Ed Orgeron May Have To Look Further Afield For His Offensive Coordinator Than He Expected…

…as there is a report this morning that LSU’s newly-minted head coach is going to miss out on Lane Kiffin – who he had advertised to the school’s brass he would be reeling in from a similar position at Alabama.

Houston is closing in on a decision to make Alabama offensive coordinator Lane Kiffin its next football coach, pending a Thursday meeting at which school President Renu Khator will have to give the final OK, two people with knowledge of the situation told USA TODAY Sports. Those people spoke on the condition of anonymity because the school had not yet announced the move.

Kiffin would replace Tom Herman, who left for Texas after two seasons.

Houston has not officially offered the job and can’t until the president signs off on it. Though it’s possible Houston could backtrack, Kiffin has been operating as if he will become the next Houston coach as of Wednesday night.

There are conflicting reports about the finality of Kiffin’s having landed the Houston job, but barring something unforeseen it would seem to be just a matter of time. Reports earlier this week had Houston in contract negotiations with Kiffin’s agent Jimmy Sexton, with the apparent holdup being that Houston wanted to put in a sizable buyout as an inducement for Kiffin to stick around more than a year or two before jumping to a bigger job and Sexton balking at such a clause in the contract.

One would suspect that if Kiffin really is headed to Houston, that problem was papered over.

When Orgeron had his interview with LSU AD Joe Alleva and the search committee charged with hiring a permanent head coach to replace Les Miles, who yesterday was eliminated from contention as Houston’s head coach, it’s said that he advertised his ability to land Kiffin as a major selling point in “blowing away” the meeting. A day later he was announced as LSU’s head coach, leading one to wonder if Alleva opted for the Orgeron hire based on the promise of Kiffin to run the offense.

If that was the case, LSU truly has a nincompoop as an athletic director.

Kiffin shouldn’t have been much of a selling point for Orgeron. He’s had success with Alabama’s offense, to be sure, but he’s hardly been working under adverse circumstances. It’s not that hard to craft a good offense when you’ve got one of the best offensive lines in college football and you can build your offense around Amari Cooper, T.J. Yeldon, Derrick Henry, Calvin Ridley and now Jalen Hurts. Alabama has had good offenses more or less every year since Nick Saban got there, and previous coordinators Jim McElwain and Doug Nussmaier did just fine.

That isn’t to say Kiffin is bad at his job. He’s fine. Is he a savior worth $2 million a year as an assistant coach? Of course not. And the longevity, or lack thereof, involved in hiring him should have made him a non-factor as an attraction for hiring Orgeron. If the Houston job falls through and Kiffin doesn’t get it he’s quite likely to be a favorite, if not the favorite, for the South Florida job. Kiffin’s father Monte was the defensive coordinator for the Tampa Bay Buccaneers from 1996-2008; he has ties to Tampa.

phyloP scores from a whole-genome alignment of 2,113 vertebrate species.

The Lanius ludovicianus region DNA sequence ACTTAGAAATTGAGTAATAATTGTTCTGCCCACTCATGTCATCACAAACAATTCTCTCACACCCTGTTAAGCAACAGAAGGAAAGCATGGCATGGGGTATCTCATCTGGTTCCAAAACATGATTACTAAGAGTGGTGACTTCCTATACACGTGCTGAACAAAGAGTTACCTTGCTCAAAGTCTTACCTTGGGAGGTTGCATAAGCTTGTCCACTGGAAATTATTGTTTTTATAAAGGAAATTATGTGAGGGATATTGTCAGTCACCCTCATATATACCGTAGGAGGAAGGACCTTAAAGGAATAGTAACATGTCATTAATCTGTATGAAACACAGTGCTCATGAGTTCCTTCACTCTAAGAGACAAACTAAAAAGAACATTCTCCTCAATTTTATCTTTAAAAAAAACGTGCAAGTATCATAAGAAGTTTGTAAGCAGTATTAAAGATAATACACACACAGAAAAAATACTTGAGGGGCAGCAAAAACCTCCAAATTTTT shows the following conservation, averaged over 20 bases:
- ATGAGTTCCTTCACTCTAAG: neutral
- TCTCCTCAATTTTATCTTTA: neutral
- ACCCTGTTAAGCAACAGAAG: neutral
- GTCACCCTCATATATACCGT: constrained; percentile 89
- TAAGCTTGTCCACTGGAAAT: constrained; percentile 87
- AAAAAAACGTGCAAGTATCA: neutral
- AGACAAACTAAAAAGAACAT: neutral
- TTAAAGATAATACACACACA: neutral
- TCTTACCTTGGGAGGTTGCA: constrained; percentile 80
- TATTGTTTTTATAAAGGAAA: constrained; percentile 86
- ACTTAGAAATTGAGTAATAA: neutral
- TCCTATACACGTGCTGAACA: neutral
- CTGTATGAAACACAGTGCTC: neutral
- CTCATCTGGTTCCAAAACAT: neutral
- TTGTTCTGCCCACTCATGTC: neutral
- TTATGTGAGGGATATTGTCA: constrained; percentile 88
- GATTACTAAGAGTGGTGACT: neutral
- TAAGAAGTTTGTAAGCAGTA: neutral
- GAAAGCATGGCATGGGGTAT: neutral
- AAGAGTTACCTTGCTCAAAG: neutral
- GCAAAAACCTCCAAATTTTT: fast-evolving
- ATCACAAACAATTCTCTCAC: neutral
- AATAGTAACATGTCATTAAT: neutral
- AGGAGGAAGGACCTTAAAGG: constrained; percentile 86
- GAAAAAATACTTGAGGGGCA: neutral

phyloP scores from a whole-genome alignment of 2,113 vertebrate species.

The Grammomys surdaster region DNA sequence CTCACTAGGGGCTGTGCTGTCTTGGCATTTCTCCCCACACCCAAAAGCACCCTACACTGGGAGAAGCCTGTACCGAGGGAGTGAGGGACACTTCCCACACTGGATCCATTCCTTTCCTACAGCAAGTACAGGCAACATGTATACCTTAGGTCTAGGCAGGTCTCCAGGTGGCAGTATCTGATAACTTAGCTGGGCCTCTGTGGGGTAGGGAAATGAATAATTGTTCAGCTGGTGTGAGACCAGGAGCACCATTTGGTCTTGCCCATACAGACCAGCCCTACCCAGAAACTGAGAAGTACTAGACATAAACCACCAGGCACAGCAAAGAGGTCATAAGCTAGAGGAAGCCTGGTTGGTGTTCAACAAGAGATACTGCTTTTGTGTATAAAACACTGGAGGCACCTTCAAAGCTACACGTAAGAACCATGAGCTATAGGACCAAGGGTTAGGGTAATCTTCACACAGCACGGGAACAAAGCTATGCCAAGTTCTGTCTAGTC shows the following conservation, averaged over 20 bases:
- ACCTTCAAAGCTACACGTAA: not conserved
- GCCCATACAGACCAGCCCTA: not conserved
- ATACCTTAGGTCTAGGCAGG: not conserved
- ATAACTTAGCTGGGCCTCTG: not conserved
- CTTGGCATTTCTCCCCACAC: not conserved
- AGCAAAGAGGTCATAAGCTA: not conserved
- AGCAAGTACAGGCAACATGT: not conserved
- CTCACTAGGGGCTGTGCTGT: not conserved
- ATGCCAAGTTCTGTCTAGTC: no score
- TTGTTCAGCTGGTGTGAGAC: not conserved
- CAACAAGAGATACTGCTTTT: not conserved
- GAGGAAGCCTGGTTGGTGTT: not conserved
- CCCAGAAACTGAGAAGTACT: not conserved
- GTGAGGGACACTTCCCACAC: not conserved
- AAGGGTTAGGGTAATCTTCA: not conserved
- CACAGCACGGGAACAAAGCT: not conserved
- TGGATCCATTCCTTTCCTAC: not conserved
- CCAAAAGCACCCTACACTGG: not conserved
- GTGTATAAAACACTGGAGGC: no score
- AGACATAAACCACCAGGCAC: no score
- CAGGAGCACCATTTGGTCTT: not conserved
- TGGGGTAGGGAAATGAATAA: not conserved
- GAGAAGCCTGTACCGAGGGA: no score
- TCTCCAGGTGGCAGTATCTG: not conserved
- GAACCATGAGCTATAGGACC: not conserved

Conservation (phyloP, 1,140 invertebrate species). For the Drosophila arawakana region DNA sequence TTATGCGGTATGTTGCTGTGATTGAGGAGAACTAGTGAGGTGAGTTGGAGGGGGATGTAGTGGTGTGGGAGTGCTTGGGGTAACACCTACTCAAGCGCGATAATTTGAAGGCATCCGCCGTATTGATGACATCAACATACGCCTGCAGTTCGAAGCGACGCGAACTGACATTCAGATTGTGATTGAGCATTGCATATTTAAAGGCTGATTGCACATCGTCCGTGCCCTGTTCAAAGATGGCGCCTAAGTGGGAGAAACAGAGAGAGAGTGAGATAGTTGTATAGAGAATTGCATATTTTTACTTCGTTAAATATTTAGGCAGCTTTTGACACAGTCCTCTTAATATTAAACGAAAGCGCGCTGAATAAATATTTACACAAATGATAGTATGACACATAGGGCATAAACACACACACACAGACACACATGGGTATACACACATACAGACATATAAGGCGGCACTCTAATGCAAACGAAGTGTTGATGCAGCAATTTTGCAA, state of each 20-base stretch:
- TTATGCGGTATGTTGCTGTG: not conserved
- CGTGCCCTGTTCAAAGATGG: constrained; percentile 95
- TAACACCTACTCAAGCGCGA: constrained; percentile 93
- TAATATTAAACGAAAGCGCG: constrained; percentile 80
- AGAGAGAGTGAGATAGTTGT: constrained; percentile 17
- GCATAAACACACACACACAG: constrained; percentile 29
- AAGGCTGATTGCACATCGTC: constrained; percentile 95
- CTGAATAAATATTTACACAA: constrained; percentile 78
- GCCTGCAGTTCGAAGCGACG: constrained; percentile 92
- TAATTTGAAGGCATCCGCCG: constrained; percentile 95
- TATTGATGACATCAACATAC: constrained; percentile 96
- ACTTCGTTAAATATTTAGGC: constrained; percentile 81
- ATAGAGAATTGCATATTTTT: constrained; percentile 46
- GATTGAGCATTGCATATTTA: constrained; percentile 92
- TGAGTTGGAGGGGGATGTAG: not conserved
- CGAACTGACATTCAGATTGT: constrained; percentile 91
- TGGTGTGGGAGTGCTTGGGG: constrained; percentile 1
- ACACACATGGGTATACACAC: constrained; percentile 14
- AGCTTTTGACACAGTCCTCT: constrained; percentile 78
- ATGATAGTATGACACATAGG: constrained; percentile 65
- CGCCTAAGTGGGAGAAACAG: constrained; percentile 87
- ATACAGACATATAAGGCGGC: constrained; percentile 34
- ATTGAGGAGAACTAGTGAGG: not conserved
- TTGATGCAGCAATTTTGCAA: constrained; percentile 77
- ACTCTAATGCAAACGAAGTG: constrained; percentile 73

In short, Orgeron would be lucky to get more than a year out of Kiffin even if he did show up for work at LSU. That’s not what you want as you’re building a program. It might be what you’d do if you’re on the hot seat and face a must-win season or else you’re getting fired, and it’s fair to say that Orgeron knows he needs to make a splash or else his tenure at LSU will be short, but ideally you want to hire someone for three years rather than one.

So if the Houston report is true, or if it’s not and the South Florida rumors turn out to be true, where does that leave LSU’s coach in searching for an offensive coordinator? Here are a few options…

Steve Sarkisian – the former Washington and USC head coach who spent this year as an “analyst” at Alabama is a personal friend of Orgeron’s, and reports this morning have it that the conventional wisdom on Sarkisian, namely that he was in Tuscaloosa biding his time before taking over for Kiffin, have been wrong.

The negative on Sarkisian is that he has a drinking problem, and a big one. It got him fired mid-year as USC’s head coach in 2015, in just his second year on the job (he went 9-4 his first year, with a flat-out beautiful offense). Sarkisian’s ouster was ugly; reports surfaced that he had alcohol on his breath at practice and even that he might have been drunk on the sidelines during a game. If the reports are true that Nick Saban is passing on promoting Sarkisian, the first concern would obviously be that the alcohol issue resurfaced in Tuscaloosa.

Now, it should be said that Orgeron had a problem with drinking earlier in his life and has beaten the bottle – and Baton Rouge is apparently well-recognized as a place with excellent support for recovering alcoholics. So it could be that with a head coach to serve as a mentor and a community providing a good backbone the risk from Sarkisian’s drinking problem might be significantly lessened. There is no doubt Sarkisian is a talented offensive mind, and he can coach both a pro-style offensive attack and a spread offense relying on a running quarterback. If he’s the choice and Orgeron can keep him sober, he could be a winner of a hire – and because of the concerns about him, his stock might not be high enough for him to merit a move up for several years. Getting an offensive coordinator who can develop LSU’s young quarterbacks and incoming signees for the next three or four years should be a major aim of this hire, and that aim should be satisfied with Sarkisian if he holds back his personal demons.

Mark Helfrich – there are rumors, and perhaps more than rumors, that the recently-fired Oregon head coach reached out to LSU about the offensive coordinator job, and if those are true this is probably the best potential hire available to Orgeron.

You could see Helfrich in a couple of ways. One would be that he took over a gold mine from Chip Kelly and caved it in; certainly, he wasn’t given a whole lot of leeway by the administration at Oregon, who dumped him after only one bad season (4-8) this fall. A number of negatives about Helfrich have arisen; it’s said he played some favorites at certain positions, that he lost the locker room in Eugene, that his recruiting wasn’t very good. Not to mention he’s an “out west” guy – an Oregon native, his coaching stops include Boise State, Arizona State, Colorado and Oregon, and he’s never worked anywhere near the SEC.